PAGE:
Suncor has reported six million litres of water that exceed sediment guidelines have been released into the Athabasca River from a pond at its Fort Hills oilsands mine.
A note addressed Apr. 17, 2023, from the Alberta Energy Regulator to area First Nations said, “Suncor took action to stop the discharge system and the release has been stopped.”
The note said the water is from a pond used to settle suspended solids in surface water that runs in from various parts of the site.
The water has drained from muskeg, rock and soil overlaying the bitumen, material being stored for reclamation and other areas of the site that are undisturbed by mining.
Suncor spokeswoman Erin Rees characterized the release as “surface water that has a high natural silt content.”
Normally, the sediments are allowed to settle and the water is emptied into a creek that drains into the Athabasca River.
However, on April 15, Suncor reported that levels of solids suspended in the water were more than twice the allowed limit.
Suncor said it has stopped outflow from the pond and is studying the cause of the problem and how it affected water quality.
Spokespeople for the Athabasca Chipewyan First Nation and Mikisew Cree First Nation said the bands were notified of the release on April 16.
Environment Canada has also confirmed that it was notified.
In a statement, Chief Allan Adam of the Athabasca Chipewyan First Nation expressed outrage at “continued” failures of the Regulator.
ACFN’s response to Suncor’s release of muddy water into Fort Creek – “Suncor’s actions highlight the continued failure of the AER to prevent, properly communicate, or proactively regulate environmental catastrophes in the oilsands.” #abpol pic.twitter.com/Ws346jHbII
— Athabasca Chipewyan First Nation (@ACFN_KaiTaile) April 19, 2023
Environment Minister Steven Guilbeault said he didn’t have much more information than what was published by the Alberta Energy Regulator.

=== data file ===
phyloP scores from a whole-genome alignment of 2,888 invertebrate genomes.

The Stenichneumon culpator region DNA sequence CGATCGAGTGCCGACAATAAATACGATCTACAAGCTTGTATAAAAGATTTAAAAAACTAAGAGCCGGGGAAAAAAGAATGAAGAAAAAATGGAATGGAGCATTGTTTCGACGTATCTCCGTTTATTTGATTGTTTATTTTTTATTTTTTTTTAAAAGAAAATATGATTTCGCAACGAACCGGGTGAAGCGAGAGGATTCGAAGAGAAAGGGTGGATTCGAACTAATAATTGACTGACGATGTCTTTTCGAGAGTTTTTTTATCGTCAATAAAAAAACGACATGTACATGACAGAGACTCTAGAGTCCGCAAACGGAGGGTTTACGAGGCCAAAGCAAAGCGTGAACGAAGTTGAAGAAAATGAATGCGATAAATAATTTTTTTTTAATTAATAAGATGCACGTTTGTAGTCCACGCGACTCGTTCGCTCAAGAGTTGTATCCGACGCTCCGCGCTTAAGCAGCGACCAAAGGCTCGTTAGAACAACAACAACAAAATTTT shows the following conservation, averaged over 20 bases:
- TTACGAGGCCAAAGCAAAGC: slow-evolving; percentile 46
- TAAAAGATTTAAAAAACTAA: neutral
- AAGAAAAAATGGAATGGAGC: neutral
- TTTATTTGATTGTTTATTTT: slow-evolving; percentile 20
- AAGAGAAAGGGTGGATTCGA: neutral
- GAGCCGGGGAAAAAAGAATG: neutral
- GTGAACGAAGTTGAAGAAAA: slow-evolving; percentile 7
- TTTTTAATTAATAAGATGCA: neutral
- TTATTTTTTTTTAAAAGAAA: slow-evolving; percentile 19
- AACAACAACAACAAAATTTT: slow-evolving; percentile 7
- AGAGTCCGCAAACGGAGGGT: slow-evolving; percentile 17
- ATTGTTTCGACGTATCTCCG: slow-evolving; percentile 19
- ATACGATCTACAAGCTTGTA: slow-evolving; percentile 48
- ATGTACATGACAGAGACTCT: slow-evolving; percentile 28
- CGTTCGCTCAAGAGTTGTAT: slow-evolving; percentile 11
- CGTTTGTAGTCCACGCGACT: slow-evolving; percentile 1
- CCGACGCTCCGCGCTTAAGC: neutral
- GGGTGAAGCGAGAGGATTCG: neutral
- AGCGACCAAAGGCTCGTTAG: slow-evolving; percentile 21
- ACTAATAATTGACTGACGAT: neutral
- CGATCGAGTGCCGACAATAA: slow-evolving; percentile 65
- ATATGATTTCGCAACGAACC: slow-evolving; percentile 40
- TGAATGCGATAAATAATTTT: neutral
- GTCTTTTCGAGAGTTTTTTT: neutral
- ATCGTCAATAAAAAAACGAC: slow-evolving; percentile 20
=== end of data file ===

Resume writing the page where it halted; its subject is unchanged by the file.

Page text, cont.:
“I have asked my officials to urgently look into it.”
However, the government of the Northwest Territories said that Alberta failed again to let it know about what’s going on in a watershed they share.
“We are deeply concerned by this lack of information sharing and notification which is a commitment of our transboundary water management agreement,” Shane Thompson, the territory’s environment and climate change minister, said in a release. “This further erodes the trust of the government of the Northwest Territories, Indigenous governments and organizations, N.W.T. communities, and residents in the management of water, the potential release of treated tailings to the Athabasca River and (our) transboundary agreement.”
Thompson said he planned to raise the issue with his Alberta counterpart, Sonya Savage, in a meeting scheduled on Apr. 19, 2023.
Timely notification of water releases from oilsands mine became an issue earlier this spring.
Last May, Imperial Oil noticed discoloured water seeping from one of its tailings ponds that turned out to be groundwater contaminated by waste,.
Neither First Nations nor governments were notified about the problem until February after a second release from a catchment pond.
Three inquiries have since been called into that nine-month silence: An internal probe called by the regulator’s board, an inquiry by Alberta’s information commissioner and a series of hearings by the House of Commons environment and sustainability committee.
At those hearings on Monday, First Nations leaders called for the regulator to be disbanded and rebuilt.
Alberta Energy Regulator head Laurie Pushor and executives from Imperial Oil are expected to appear on Apr. 20, 2023.
Water tests after those releases have confirmed toxic chemicals in local groundwater and at least one nearby water body.
Guilbeault has promised to create a new watchdog group to ensure intergovernmental communication around wastewater releases, as well as to address ongoing concerns about the possibility of seepage from all oilsands tailings ponds.
With files from The Canadian Press.